DSLR or Mirrorless Camera for Beginners
Michael • updated May 27, 2022 • 8 min read
Michael • updated May 27, 2022 • 8 min read
Are you a beginner photographer and unsure whether an DSLR or a mirrorless system camera is the best option for you? Then you’ve arrived at the right place.
We’ll go over the differences between the two camera types, as well as the benefits and drawbacks of each.
Before delving into the benefits and drawbacks, let’s first define the difference between an SLR and a system camera, as well as briefly discuss the different names of the cameras.
In your search for the best camera, you may have come across the abbreviations DSLR and system cameras. Therefore, we’d like to explain them briefly for you:
So DSLR is simply the abbreviation for a single-lens reflex camera and DSLM for a mirrorless system camera. For this tutorial we stick with the term “system camera.”
Often, mirrorless system cameras are also simply called system cameras, which is actually not quite correct. A system camera is simply a camera that consists of interchangeable components, for example, interchangeable lenses or attachable flashes. This is also true of a DSLR.
Nevertheless, mirrorless cameras, in particular, are simply referred to as system cameras, and we will do the same in this article.
What is the distinction between a reflex and a system camera? A DSLR camera, as the name implies, employs a mirror system. Light passes through the lens and reflects off several mirrors, allowing you to see an image in the viewfinder.
This mirror system is not present in a system camera. The image is delivered directly from the sensor.
A DSLR’s mirror system takes up a certain amount of space in the camera’s body. Unlike other technological developments, the mechanism cannot be shrunk further after a certain point because it requires a minimum size.
That is why an DSLR camera cannot be made any smaller. On the other hand, a system camera can be built smaller.
So the primary distinction between DSLR and system cameras is that a system camera lacks a mirror system.
The viewfinder is one of the most noticeable differences between a system camera and an DSLR. The viewfinder on an DSLR is optical (OVF), whereas the viewfinder on a system camera is electronic (EVF). But what exactly does that mean?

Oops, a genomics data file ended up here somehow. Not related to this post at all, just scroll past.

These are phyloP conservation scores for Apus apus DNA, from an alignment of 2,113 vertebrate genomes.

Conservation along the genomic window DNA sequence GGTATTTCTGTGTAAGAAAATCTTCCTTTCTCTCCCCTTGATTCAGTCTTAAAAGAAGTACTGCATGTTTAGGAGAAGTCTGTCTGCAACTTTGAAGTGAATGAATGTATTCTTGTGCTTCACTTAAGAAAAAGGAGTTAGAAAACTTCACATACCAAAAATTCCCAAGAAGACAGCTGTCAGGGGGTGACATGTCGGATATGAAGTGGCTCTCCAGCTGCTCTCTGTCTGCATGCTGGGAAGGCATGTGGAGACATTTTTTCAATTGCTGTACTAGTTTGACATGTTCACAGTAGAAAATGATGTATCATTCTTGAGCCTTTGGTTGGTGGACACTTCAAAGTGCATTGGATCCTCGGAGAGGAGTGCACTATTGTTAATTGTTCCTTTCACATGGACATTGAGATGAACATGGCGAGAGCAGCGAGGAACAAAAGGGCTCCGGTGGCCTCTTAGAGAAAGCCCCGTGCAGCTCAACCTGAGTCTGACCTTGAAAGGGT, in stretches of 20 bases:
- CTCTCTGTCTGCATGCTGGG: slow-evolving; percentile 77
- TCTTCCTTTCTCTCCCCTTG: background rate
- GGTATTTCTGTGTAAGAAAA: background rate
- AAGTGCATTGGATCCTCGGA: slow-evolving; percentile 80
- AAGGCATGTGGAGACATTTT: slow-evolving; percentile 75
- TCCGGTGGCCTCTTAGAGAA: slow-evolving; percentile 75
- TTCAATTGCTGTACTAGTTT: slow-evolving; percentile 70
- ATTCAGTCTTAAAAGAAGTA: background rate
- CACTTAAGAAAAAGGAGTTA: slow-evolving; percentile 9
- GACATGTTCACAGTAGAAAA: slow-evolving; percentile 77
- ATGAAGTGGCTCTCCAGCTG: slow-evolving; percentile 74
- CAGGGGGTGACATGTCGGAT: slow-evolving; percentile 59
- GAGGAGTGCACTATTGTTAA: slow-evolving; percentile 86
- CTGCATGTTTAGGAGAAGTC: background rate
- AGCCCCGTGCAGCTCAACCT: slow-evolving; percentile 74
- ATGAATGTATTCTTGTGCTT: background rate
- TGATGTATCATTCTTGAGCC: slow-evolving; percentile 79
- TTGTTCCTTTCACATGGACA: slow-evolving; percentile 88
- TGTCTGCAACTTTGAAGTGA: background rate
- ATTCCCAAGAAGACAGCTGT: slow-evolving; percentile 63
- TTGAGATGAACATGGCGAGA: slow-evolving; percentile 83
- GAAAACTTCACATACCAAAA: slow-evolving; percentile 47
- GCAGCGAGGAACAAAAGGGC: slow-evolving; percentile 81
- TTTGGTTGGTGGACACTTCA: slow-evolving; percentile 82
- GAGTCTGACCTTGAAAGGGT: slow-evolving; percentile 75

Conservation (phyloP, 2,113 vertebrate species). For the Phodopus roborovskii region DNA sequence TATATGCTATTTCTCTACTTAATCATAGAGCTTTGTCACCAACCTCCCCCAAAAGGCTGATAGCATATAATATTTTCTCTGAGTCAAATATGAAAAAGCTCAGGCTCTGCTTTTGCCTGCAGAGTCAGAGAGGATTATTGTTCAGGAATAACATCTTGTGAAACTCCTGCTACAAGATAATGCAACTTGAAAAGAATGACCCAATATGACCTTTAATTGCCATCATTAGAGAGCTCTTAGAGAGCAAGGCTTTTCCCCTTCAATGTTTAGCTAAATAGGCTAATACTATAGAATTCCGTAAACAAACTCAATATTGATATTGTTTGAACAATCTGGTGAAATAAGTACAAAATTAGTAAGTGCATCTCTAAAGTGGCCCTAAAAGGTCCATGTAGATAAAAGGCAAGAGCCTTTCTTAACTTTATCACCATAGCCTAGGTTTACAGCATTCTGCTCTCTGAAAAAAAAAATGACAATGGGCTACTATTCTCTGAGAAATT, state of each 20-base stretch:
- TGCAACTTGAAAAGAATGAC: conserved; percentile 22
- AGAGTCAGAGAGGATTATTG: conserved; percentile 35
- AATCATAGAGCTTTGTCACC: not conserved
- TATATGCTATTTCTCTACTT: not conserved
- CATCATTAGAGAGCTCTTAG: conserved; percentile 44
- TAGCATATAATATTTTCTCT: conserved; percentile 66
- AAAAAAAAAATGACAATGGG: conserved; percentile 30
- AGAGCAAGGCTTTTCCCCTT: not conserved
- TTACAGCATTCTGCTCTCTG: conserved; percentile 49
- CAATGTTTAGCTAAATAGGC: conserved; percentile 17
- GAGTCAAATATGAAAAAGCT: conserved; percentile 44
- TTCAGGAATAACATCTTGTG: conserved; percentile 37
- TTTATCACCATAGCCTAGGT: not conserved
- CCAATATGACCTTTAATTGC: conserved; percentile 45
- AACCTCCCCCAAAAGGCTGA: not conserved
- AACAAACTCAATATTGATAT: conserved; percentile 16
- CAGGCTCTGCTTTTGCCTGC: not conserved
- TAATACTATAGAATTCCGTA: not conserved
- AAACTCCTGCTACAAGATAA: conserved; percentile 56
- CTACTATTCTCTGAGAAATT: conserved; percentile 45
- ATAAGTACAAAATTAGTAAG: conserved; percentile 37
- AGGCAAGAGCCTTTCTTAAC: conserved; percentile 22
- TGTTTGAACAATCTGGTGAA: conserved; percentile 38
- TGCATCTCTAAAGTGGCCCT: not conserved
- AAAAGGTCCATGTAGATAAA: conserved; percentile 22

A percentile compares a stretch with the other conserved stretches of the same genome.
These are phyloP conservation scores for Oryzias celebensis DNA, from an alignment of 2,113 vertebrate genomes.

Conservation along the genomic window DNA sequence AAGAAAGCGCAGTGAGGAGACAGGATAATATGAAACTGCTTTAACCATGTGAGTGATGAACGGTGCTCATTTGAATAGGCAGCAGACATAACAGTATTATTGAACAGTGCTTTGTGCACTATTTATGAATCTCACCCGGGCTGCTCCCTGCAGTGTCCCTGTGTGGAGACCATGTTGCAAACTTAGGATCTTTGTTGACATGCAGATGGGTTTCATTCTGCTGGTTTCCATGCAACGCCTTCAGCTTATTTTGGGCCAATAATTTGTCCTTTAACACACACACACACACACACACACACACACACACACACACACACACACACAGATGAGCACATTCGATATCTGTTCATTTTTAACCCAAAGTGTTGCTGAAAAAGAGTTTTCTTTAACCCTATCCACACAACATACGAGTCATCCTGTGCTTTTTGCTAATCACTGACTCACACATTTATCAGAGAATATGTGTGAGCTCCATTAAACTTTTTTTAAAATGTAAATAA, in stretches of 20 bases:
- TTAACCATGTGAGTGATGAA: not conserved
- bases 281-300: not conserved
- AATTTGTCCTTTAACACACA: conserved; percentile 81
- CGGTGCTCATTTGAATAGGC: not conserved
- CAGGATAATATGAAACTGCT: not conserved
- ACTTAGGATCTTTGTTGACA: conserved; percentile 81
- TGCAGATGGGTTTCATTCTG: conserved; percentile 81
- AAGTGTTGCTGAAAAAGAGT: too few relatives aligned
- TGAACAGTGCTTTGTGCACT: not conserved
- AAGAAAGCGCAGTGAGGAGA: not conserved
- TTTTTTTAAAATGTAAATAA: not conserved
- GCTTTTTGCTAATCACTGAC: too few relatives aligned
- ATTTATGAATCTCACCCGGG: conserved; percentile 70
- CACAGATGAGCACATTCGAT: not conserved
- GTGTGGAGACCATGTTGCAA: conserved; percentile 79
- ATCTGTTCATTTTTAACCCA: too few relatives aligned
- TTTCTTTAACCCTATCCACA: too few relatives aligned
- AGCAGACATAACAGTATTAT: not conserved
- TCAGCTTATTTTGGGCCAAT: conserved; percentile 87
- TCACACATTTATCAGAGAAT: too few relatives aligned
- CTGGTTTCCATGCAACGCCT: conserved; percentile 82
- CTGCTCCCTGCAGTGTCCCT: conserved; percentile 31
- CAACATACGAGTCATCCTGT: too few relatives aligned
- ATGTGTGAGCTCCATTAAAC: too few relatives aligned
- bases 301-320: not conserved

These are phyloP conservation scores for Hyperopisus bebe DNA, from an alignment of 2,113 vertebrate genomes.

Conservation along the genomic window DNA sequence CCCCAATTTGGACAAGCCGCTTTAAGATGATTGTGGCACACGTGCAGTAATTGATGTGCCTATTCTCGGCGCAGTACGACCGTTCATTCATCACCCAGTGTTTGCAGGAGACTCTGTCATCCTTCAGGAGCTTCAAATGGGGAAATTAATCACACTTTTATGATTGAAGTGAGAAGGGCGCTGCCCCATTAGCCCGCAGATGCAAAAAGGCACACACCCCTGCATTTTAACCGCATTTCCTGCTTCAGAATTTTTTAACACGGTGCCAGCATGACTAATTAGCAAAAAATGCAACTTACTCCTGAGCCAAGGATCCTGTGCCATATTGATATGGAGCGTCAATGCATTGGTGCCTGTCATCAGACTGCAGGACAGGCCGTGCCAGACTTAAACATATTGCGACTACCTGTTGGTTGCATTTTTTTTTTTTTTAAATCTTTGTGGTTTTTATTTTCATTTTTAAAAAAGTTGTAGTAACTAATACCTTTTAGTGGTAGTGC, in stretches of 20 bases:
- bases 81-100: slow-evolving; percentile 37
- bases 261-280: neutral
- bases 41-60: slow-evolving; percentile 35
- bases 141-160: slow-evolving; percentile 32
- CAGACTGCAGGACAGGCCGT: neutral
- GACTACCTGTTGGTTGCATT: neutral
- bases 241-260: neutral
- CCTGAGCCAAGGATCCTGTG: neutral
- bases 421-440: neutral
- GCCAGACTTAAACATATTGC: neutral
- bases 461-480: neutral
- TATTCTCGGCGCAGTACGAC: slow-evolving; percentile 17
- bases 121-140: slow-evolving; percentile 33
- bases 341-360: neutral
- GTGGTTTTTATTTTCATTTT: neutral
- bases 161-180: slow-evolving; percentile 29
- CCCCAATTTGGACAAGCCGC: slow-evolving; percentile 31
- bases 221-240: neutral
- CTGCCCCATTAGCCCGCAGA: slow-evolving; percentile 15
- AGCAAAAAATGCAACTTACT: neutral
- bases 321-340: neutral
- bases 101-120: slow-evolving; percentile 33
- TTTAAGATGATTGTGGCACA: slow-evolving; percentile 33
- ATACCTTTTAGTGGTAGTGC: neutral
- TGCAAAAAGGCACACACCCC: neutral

As previously stated, the image hits the sensor directly in a system camera. This immediately displays the image digitally on the display or in the viewfinder, which also has a small display.
This has its benefits. For example, the image in the viewfinder is displayed exactly as you set the camera and as you will see it later on the computer.
So, if the image is too bright or too dark, you can adjust it before pressing the shutter.
You can also use the electronic viewfinder to display aids such as a grid for applying the rule of thirds or camera settings such as exposure time or aperture.
An optical viewfinder is used with a DSLR camera. The mirror’s reflection allows you to see the subject through the lens just as you would with your naked eye.
When you press the shutter button and the finished image appears on the monitor, you can only tell if your photo is too bright or too dark. This is a significant disadvantage, especially in low-light situations.
Modern DSLR cameras frequently include a live view mode. The DSLR camera then functions similarly to a system camera. However, because the mirror inside the camera must be flipped up for this,
DSLR cameras are designed in such a way that live view mode is only used in exceptional circumstances.
This makes taking pictures and focusing in DSLR cameras’ live view mode much slower, and thus unsuitable as a permanent solution.
Many photographers who have used DSLRs for a long time prefer the optical viewfinder and find shooting with a system camera’s electronic viewfinder unnatural. It’s just a matter of getting used to it.
The image in the optical viewfinder, by the way, appears in real time. The image must first be transferred from the sensor to the monitor when using an electronic viewfinder. But it’s now so fast that you can’t tell the difference.
In addition, the absence of a mirror system ensures that a system camera can shoot completely silently because there is no need to flip the mirror.
This is ideal for not frightening wild animals or drawing unwanted attention in the pedestrian zone.
There are no differences in image quality between system cameras and SLR cameras. The mirror system’s presence or absence has no effect on image quality.
Image quality is determined by the camera settings and the lens. So you can’t tell whether a great photo was taken with a DSLR or a system camera.
The first mirrorless system cameras had extremely slow autofocus, making them far inferior to DSLR cameras.